Over the last several months, ABC27 has uncovered disturbing violations in Golden Living nursing homes in Central Pennsylvania. Inspection reports show filth, medication errors, delayed medical treatment, even live maggots in a resident’s feeding tube.
Each time ABC27 has asked about those violations, Golden Living has released statements saying they have been fixed. On Tuesday, Golden Living held a news conference to announce a wage increase for most of its certified nursing assistants.
The president of the organization, Julianne Williams, also referenced a “renewed focus” on “enhancing the quality of care for residents and patients.”
Reporter Amanda St. Hilaire asked several questions about that care. The following is a transcript of the exchange:
Amanda St. Hilaire/ABC27 News: So, with this discussion about the importance of a pathway to $15 per hour, the attorney general, the Department of Health, the auditor general and our news organization have received complaints about GoldenLiving facilities not having enough staff to properly care for patients, so will there be consideration going forward for hiring more staff members?
Julianne Williams/President of GoldenLiving Centers: Again today, what we wanted to reiterate was the commitment we have to our team, our staff, that takes care of the residents, and you can see that we are making every effort to be the front-runner in the state to make GoldenLiving the number one employer. So, that is our commitment and we will hold steadfast to that, obviously. I understand that you have complaints, but we’re going to move forward and really think about how we can take care of our professionals and support and lift up the people taking care of the residents.
St. Hilaire: So going forward it’s a possibility?
Williams: We always meet the state standards. It’s our goal always to meet all of the requirements, and again we’re going to continue to invest because we want to be the best employer in the state of Pennsylvania for health care workers.
St. Hilaire: The press release mentions a renewed focus on enhancing the quality of care for residents. When did that renewed focus begin?
Williams: Well, personally, I’ve always been focused on that, and I believe our company, GoldenLiving, has as well. In terms of renewing, what I would say we’re doing is making sure we have all the right partnerships so that our residents get the best of everything. For example, having a partnership with SEIU gives us the opportunity to again work towards a path for $15. It also allows us to access and work with them on a training fund and get great training for our employees, more than anyone else will give, and as we continue to invest in our employees, everything will come together. I believe when our employees are happy and they can take care of the residents, everything else just falls into place. And that is our quality.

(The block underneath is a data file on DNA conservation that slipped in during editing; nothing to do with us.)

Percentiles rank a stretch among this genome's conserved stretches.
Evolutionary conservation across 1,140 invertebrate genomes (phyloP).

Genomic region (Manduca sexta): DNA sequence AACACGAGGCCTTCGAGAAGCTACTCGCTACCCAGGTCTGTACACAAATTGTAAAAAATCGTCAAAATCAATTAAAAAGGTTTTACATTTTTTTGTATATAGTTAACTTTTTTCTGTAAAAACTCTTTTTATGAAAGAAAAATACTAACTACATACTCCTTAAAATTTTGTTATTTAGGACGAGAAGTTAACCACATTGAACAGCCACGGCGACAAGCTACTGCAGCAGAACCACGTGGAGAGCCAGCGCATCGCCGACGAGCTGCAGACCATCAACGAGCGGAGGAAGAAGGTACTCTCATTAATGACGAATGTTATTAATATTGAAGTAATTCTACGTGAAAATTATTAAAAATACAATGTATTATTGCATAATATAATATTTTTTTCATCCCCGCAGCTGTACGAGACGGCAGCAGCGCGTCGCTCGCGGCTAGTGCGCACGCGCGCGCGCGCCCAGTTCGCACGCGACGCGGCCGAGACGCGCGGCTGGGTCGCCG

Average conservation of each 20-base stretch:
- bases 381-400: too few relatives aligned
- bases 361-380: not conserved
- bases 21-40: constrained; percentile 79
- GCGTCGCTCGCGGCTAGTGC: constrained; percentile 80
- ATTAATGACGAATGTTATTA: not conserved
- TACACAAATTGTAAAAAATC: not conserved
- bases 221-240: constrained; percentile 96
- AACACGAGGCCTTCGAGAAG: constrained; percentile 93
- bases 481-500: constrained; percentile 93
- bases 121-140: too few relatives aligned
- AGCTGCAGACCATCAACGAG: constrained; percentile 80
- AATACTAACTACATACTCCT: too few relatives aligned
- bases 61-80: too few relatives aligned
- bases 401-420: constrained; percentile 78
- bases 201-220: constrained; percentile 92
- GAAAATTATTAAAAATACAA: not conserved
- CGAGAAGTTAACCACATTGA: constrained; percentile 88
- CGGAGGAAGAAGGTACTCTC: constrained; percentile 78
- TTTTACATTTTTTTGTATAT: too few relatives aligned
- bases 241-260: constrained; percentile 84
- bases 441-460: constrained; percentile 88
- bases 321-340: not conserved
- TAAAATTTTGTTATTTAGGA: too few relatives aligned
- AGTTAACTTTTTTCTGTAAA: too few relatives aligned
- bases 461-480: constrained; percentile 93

St. Hilaire: I have here several of the DOH inspections from three Midstate facilities just over the last three months, and they show violations such as quote “very strong” odors of urine and feces, feces on a shower chair, on a lift chair, covering toilet bowls, dirty wheelchairs, staff giving residents higher dosages of medications than prescribed by physicians, a case when a resident’s medication went missing and the incident was not reported to the DOH and neither was person suspected of taking care of the medication, a resident not receiving hospice care a doctor ordered, not receiving supplements a doctor ordered, a facility “failing to provide services that met professional standards of practice,” “failing to ensure food was stored, prepared and served under sanitary conditions,” failing to conduct neuro checks after resident falls, a facility “failing to ensure care and services to promote healing and prevent infection of pressure sores,” the facility failing to notify a resident’s wife that he was referred to hospice, not documenting medical information correctly, medication carts left unlocked, dirty oxygen tank filters, failing to notify a physician of significant weight gain for a resident. These are all just within the last three months, including an inspection that was made public today. So I guess my question for you is with this “renewed focus” how do you explain this list of violations just at three Midstate facilities in the last three months?